Monday, July 11, 2016

Album Review :: Shura - Nothing's Real


Nothing's Real

July 8 2016 (Polydor)


Words: Alison Mack

This debut album from West London-by-way-of-Manchester girl Alexandra Lilah Yakunina-Denton - better known as Shura - has been one of the most eagerly awaited of the year, coming in the wake of her introductory single, the poignant ballad 'Touch', back in 2014. And the rich and infectious vein of 80s-influenced pop that runs through the Greg Kurstin and Joel Pott-produced 'Nothing’s Real' makes for a fine first delivery indeed.

Fusing a Madonna-esque sheen over misty electronica, reverberant synths and sparky basslines, while lyrically there's a welter of unrequited love, heartache, hesitation, questioning and unease running through the 13 synth-pop tracks, with songs such as 'What's It Gonna Be' (“if you let me down/let me down slow”), Indecision', 'What Happened To Us' (“You were somebody to me once/but now you’re a fiction/someone that I made up”), 'Tongue Tied' and '2Shy' giving a clue into the mindset of the lyricist.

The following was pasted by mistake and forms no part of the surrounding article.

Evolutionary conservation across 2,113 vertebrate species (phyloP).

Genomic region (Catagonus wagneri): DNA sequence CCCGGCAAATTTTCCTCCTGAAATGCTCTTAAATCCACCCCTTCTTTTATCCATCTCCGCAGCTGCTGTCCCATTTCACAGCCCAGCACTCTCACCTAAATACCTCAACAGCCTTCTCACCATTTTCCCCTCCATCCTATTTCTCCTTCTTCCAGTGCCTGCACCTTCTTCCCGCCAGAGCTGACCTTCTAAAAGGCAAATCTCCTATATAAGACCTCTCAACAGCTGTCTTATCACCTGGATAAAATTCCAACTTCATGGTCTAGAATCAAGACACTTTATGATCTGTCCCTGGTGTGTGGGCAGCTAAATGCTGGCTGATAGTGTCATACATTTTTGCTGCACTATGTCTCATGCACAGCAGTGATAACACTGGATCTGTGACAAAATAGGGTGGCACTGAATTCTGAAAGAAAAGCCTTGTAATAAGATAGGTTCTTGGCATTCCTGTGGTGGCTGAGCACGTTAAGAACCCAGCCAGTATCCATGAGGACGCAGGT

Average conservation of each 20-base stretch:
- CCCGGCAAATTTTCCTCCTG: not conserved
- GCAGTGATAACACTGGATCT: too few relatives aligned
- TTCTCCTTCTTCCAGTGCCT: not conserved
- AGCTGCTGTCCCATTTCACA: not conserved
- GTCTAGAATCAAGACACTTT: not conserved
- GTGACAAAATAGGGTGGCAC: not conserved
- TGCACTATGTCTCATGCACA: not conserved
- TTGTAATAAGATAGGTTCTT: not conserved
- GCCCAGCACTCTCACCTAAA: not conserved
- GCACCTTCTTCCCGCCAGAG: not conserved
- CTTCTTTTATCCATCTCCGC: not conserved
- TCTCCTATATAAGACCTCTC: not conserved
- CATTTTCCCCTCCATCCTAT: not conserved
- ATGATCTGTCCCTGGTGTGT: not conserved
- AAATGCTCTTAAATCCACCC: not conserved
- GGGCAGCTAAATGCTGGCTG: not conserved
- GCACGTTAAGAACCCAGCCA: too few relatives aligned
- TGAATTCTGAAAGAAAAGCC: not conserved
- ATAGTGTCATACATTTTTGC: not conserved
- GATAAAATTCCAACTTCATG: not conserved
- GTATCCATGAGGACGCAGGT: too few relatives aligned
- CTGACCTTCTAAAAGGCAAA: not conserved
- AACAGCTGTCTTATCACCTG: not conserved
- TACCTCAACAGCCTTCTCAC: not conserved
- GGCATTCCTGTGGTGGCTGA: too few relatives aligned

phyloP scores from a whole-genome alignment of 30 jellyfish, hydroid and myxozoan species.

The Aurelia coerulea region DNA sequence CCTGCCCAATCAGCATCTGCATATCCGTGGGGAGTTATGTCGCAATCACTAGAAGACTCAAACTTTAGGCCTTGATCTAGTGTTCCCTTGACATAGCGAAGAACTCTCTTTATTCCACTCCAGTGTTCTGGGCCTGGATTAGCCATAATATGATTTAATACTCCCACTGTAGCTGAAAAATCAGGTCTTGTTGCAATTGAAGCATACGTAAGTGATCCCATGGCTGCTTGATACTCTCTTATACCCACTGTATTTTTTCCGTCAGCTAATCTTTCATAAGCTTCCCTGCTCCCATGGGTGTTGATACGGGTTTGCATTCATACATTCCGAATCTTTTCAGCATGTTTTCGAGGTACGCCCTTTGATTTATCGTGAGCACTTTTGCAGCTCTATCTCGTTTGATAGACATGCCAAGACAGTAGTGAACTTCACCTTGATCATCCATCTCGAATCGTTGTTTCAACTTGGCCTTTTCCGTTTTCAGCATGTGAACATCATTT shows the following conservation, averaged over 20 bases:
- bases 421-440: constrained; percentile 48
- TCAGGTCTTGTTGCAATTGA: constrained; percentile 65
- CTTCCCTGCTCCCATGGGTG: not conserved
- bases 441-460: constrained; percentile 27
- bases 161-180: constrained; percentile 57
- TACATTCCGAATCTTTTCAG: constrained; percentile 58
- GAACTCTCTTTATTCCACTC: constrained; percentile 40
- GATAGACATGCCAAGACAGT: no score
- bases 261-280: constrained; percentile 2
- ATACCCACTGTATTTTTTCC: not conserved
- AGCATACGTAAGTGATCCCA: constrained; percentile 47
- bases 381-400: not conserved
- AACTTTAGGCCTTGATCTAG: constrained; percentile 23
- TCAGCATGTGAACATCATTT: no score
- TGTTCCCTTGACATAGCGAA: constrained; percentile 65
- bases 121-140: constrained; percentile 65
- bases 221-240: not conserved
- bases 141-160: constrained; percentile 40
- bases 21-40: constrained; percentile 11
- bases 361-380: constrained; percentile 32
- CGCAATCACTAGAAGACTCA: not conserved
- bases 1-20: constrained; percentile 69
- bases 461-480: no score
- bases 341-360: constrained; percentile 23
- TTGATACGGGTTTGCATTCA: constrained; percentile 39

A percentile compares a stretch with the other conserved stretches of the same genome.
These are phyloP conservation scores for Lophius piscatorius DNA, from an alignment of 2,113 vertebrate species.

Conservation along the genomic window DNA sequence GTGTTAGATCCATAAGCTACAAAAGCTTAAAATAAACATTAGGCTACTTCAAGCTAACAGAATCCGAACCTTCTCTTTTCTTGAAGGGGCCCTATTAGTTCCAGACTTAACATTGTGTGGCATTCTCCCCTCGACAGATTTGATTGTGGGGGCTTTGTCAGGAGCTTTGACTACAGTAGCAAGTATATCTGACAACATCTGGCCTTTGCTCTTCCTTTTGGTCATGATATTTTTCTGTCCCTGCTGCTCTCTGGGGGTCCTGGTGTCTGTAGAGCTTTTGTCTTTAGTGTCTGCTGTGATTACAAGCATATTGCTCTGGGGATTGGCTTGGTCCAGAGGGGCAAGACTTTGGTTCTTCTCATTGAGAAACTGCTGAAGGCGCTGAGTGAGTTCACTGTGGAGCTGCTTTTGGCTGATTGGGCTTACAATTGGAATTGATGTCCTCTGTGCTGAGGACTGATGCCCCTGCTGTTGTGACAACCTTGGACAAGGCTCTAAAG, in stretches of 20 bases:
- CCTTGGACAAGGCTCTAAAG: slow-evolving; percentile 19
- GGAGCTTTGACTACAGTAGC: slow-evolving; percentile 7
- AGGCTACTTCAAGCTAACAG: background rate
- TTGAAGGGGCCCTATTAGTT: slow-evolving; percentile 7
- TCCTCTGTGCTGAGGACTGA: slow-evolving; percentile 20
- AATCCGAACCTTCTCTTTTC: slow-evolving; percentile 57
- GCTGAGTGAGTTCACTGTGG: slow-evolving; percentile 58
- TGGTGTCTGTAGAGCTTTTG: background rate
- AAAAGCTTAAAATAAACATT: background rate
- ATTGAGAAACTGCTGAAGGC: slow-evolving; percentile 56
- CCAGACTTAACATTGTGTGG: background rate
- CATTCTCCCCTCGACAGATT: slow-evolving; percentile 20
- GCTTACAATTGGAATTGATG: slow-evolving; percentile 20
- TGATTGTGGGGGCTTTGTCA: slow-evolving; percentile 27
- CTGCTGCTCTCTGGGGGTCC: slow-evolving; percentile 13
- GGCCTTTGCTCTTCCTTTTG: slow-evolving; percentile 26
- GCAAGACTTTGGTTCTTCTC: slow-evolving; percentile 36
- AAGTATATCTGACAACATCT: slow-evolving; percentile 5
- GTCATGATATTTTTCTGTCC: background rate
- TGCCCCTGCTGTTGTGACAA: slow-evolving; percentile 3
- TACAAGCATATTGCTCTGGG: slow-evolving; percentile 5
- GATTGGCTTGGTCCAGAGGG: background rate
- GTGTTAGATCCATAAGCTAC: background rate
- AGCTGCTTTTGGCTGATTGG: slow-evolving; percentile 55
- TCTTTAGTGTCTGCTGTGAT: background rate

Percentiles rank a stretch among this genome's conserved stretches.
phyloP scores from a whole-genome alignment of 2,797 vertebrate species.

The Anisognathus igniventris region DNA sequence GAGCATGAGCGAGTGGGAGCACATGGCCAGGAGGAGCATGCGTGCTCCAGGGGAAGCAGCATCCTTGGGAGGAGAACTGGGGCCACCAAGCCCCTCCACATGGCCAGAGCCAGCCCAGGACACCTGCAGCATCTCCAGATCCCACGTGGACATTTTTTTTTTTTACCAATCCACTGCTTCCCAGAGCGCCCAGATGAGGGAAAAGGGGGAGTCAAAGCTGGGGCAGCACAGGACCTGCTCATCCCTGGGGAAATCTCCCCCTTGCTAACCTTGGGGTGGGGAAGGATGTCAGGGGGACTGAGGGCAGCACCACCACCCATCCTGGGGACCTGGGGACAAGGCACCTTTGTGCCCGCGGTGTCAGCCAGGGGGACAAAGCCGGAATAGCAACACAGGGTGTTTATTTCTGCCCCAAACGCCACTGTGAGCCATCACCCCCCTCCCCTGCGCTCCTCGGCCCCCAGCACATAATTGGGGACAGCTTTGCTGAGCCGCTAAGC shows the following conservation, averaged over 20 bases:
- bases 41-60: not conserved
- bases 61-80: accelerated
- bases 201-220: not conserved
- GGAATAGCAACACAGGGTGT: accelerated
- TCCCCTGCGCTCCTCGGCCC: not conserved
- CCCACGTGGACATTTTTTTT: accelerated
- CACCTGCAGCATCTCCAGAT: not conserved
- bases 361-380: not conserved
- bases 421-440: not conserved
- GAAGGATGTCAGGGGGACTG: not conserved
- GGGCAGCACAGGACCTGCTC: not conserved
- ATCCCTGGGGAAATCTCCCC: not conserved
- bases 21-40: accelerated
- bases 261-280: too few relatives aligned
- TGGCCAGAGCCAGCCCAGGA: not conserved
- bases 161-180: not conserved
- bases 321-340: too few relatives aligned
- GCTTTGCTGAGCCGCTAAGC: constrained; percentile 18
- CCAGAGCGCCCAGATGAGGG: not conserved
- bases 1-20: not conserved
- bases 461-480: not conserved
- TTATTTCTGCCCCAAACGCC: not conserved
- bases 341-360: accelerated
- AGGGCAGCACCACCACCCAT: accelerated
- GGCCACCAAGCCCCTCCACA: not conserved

From the shimmering electro of ’Kidz ‘N’ Stuff’, to the R&B groove of '2Shy’, through to the disco funk of the title track, and closer ’White Light’ which extends over seven minutes of dancefloor pop exuberance, Shura's place in the forefront of electronic pop artists is assured.

Not a flawless record, but then again, few are, but ‘Nothing Real’ does serves as voyeuristic look into the psyche of Shura. And with bags of potential evident in every seam, it's one that begs a return with the next album.

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